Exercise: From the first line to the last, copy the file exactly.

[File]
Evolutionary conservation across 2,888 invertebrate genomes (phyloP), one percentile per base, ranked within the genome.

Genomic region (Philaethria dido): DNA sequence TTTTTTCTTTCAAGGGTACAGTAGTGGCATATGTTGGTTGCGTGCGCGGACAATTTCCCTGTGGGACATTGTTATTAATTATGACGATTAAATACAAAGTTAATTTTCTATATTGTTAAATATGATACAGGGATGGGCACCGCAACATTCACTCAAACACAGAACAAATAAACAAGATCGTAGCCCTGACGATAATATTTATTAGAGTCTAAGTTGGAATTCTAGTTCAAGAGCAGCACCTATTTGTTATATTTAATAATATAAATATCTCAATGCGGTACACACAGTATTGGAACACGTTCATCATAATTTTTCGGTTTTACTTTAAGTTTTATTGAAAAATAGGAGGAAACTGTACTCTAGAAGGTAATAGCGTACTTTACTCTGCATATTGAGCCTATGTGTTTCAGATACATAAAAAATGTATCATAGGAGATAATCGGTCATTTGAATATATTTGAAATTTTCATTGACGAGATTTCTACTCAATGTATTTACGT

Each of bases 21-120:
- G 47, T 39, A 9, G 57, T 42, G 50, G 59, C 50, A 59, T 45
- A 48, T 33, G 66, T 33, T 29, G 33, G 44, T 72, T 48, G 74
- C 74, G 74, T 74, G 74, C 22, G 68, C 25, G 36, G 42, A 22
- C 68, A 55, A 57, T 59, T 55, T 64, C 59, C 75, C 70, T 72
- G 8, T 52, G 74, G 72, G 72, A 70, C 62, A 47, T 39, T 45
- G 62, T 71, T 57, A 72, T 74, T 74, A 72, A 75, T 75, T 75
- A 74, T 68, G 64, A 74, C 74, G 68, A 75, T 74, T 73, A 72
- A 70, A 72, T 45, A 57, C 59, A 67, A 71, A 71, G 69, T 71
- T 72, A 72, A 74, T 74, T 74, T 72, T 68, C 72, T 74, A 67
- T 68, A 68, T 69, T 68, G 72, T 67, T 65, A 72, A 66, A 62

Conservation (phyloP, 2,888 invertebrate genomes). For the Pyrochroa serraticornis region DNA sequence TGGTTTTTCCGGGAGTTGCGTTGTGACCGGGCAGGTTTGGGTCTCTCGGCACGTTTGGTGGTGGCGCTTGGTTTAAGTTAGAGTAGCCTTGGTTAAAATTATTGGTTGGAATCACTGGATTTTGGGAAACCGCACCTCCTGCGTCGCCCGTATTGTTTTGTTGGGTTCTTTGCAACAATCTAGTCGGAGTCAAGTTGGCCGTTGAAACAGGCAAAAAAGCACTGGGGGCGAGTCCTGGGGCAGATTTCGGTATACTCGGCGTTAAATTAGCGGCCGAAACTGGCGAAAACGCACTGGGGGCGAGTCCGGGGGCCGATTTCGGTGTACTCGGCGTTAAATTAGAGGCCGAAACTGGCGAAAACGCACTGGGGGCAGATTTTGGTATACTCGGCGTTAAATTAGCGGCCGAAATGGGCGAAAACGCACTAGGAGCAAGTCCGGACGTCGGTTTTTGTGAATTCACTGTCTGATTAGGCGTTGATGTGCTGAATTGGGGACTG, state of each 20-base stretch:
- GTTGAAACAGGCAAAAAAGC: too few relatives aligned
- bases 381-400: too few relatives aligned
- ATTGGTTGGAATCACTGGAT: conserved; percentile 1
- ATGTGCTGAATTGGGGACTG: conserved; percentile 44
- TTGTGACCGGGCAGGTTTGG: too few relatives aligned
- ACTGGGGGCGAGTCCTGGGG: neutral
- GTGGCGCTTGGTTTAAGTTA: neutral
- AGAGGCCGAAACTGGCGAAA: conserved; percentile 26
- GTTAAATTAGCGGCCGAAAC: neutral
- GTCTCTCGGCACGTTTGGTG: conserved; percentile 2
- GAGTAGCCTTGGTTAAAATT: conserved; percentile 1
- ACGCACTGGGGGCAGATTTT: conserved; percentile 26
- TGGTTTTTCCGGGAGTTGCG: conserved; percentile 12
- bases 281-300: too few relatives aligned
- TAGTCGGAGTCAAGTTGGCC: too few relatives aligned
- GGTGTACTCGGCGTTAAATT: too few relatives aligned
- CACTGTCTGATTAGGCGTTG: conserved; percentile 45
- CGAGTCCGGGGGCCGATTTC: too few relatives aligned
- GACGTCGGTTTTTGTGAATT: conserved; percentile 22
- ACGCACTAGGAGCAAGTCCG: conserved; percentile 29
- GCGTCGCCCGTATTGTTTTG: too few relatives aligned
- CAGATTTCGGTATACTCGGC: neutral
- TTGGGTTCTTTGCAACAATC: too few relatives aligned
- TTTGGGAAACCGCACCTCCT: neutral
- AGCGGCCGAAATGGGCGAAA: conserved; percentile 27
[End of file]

Evolutionary conservation across 2,888 invertebrate genomes (phyloP), one percentile per base, ranked within the genome.

Genomic region (Philaethria dido): DNA sequence TTTTTTCTTTCAAGGGTACAGTAGTGGCATATGTTGGTTGCGTGCGCGGACAATTTCCCTGTGGGACATTGTTATTAATTATGACGATTAAATACAAAGTTAATTTTCTATATTGTTAAATATGATACAGGGATGGGCACCGCAACATTCACTCAAACACAGAACAAATAAACAAGATCGTAGCCCTGACGATAATATTTATTAGAGTCTAAGTTGGAATTCTAGTTCAAGAGCAGCACCTATTTGTTATATTTAATAATATAAATATCTCAATGCGGTACACACAGTATTGGAACACGTTCATCATAATTTTTCGGTTTTACTTTAAGTTTTATTGAAAAATAGGAGGAAACTGTACTCTAGAAGGTAATAGCGTACTTTACTCTGCATATTGAGCCTATGTGTTTCAGATACATAAAAAATGTATCATAGGAGATAATCGGTCATTTGAATATATTTGAAATTTTCATTGACGAGATTTCTACTCAATGTATTTACGT

Each of bases 21-120:
- G 47, T 39, A 9, G 57, T 42, G 50, G 59, C 50, A 59, T 45
- A 48, T 33, G 66, T 33, T 29, G 33, G 44, T 72, T 48, G 74
- C 74, G 74, T 74, G 74, C 22, G 68, C 25, G 36, G 42, A 22
- C 68, A 55, A 57, T 59, T 55, T 64, C 59, C 75, C 70, T 72
- G 8, T 52, G 74, G 72, G 72, A 70, C 62, A 47, T 39, T 45
- G 62, T 71, T 57, A 72, T 74, T 74, A 72, A 75, T 75, T 75
- A 74, T 68, G 64, A 74, C 74, G 68, A 75, T 74, T 73, A 72
- A 70, A 72, T 45, A 57, C 59, A 67, A 71, A 71, G 69, T 71
- T 72, A 72, A 74, T 74, T 74, T 72, T 68, C 72, T 74, A 67
- T 68, A 68, T 69, T 68, G 72, T 67, T 65, A 72, A 66, A 62

Conservation (phyloP, 2,888 invertebrate genomes). For the Pyrochroa serraticornis region DNA sequence TGGTTTTTCCGGGAGTTGCGTTGTGACCGGGCAGGTTTGGGTCTCTCGGCACGTTTGGTGGTGGCGCTTGGTTTAAGTTAGAGTAGCCTTGGTTAAAATTATTGGTTGGAATCACTGGATTTTGGGAAACCGCACCTCCTGCGTCGCCCGTATTGTTTTGTTGGGTTCTTTGCAACAATCTAGTCGGAGTCAAGTTGGCCGTTGAAACAGGCAAAAAAGCACTGGGGGCGAGTCCTGGGGCAGATTTCGGTATACTCGGCGTTAAATTAGCGGCCGAAACTGGCGAAAACGCACTGGGGGCGAGTCCGGGGGCCGATTTCGGTGTACTCGGCGTTAAATTAGAGGCCGAAACTGGCGAAAACGCACTGGGGGCAGATTTTGGTATACTCGGCGTTAAATTAGCGGCCGAAATGGGCGAAAACGCACTAGGAGCAAGTCCGGACGTCGGTTTTTGTGAATTCACTGTCTGATTAGGCGTTGATGTGCTGAATTGGGGACTG, state of each 20-base stretch:
- GTTGAAACAGGCAAAAAAGC: too few relatives aligned
- bases 381-400: too few relatives aligned
- ATTGGTTGGAATCACTGGAT: conserved; percentile 1
- ATGTGCTGAATTGGGGACTG: conserved; percentile 44
- TTGTGACCGGGCAGGTTTGG: too few relatives aligned
- ACTGGGGGCGAGTCCTGGGG: neutral
- GTGGCGCTTGGTTTAAGTTA: neutral
- AGAGGCCGAAACTGGCGAAA: conserved; percentile 26
- GTTAAATTAGCGGCCGAAAC: neutral
- GTCTCTCGGCACGTTTGGTG: conserved; percentile 2
- GAGTAGCCTTGGTTAAAATT: conserved; percentile 1
- ACGCACTGGGGGCAGATTTT: conserved; percentile 26
- TGGTTTTTCCGGGAGTTGCG: conserved; percentile 12
- bases 281-300: too few relatives aligned
- TAGTCGGAGTCAAGTTGGCC: too few relatives aligned
- GGTGTACTCGGCGTTAAATT: too few relatives aligned
- CACTGTCTGATTAGGCGTTG: conserved; percentile 45
- CGAGTCCGGGGGCCGATTTC: too few relatives aligned
- GACGTCGGTTTTTGTGAATT: conserved; percentile 22
- ACGCACTAGGAGCAAGTCCG: conserved; percentile 29
- GCGTCGCCCGTATTGTTTTG: too few relatives aligned
- CAGATTTCGGTATACTCGGC: neutral
- TTGGGTTCTTTGCAACAATC: too few relatives aligned
- TTTGGGAAACCGCACCTCCT: neutral
- AGCGGCCGAAATGGGCGAAA: conserved; percentile 27